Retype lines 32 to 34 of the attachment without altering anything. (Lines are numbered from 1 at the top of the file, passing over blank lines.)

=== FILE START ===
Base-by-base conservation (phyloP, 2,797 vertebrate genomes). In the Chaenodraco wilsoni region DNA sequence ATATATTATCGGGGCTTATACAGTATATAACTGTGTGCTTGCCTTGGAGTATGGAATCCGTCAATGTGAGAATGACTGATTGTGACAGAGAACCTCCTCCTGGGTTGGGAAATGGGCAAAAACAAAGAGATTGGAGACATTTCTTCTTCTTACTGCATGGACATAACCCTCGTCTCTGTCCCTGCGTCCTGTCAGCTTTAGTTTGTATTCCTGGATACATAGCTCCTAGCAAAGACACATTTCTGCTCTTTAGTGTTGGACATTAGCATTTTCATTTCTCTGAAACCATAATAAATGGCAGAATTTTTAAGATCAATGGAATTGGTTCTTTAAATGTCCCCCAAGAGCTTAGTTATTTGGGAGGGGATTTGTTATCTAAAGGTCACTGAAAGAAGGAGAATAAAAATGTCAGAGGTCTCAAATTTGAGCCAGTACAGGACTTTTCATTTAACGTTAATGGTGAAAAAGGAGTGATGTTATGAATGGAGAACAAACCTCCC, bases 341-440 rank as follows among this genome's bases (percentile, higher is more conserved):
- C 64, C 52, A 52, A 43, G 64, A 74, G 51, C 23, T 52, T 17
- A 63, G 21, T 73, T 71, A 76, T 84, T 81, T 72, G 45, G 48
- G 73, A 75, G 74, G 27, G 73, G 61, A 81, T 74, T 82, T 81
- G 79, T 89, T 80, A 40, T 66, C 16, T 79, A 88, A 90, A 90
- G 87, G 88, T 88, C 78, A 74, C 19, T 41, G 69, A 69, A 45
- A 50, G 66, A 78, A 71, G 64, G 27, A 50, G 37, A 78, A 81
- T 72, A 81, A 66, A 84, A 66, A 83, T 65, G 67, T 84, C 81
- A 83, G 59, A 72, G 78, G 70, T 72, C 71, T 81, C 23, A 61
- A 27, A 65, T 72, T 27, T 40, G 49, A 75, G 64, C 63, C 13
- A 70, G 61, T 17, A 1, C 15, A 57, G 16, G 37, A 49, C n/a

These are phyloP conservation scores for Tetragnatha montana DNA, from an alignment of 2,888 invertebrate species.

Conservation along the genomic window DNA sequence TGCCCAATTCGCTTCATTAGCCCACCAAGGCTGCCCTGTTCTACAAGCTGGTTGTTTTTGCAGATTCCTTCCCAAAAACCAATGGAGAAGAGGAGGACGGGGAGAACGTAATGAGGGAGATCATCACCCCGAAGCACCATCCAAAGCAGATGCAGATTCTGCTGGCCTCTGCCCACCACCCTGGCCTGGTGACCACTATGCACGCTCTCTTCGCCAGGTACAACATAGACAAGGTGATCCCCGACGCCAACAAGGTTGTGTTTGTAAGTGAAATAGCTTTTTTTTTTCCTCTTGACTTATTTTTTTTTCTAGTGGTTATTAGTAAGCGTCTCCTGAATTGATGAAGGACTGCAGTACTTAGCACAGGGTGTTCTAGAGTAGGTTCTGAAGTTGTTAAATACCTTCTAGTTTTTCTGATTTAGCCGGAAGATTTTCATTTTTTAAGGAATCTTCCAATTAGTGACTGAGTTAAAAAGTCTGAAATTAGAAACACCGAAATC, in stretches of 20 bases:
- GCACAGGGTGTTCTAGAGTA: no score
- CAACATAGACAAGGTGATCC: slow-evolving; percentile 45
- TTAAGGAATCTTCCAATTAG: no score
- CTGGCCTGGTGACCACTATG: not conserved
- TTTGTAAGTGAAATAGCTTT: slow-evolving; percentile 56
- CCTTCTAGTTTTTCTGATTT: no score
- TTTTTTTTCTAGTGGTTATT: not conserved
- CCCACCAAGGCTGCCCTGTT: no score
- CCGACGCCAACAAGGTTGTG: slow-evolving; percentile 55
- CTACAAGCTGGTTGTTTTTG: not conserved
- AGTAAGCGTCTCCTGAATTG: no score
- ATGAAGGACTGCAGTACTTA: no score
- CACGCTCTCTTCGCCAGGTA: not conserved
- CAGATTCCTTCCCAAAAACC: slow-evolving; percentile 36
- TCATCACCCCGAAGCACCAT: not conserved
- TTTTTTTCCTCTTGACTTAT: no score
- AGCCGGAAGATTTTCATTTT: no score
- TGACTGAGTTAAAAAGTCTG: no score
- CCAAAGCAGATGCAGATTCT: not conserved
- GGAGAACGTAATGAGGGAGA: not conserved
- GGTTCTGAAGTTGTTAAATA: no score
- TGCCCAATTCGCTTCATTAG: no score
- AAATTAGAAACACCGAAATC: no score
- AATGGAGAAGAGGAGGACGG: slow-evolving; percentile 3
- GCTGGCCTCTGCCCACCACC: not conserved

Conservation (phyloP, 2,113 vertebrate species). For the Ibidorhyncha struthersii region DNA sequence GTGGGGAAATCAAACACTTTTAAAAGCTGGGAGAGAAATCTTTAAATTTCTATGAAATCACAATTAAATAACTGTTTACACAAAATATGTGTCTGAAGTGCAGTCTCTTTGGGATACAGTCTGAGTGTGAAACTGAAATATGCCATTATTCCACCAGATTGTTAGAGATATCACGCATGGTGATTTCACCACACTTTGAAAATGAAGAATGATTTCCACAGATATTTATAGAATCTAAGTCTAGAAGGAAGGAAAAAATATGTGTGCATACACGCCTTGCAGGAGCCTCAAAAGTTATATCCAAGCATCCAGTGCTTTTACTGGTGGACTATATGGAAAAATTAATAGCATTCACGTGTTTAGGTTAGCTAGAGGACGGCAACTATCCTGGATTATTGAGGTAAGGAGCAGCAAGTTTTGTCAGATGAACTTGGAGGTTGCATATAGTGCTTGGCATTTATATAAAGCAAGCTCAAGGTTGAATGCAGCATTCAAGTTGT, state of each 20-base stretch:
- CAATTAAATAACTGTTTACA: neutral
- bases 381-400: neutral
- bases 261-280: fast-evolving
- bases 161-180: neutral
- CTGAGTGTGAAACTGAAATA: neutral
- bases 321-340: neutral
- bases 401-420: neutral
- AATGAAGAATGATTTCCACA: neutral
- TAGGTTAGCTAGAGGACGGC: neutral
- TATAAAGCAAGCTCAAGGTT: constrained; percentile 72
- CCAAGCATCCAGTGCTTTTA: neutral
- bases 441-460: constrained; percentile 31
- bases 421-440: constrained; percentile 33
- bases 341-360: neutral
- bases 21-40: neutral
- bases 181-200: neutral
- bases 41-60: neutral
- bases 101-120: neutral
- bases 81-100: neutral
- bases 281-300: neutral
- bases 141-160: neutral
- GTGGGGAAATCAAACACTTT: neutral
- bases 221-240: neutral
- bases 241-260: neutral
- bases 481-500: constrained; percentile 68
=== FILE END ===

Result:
- CCAAAGCAGATGCAGATTCT: not conserved
- GGAGAACGTAATGAGGGAGA: not conserved
- GGTTCTGAAGTTGTTAAATA: no score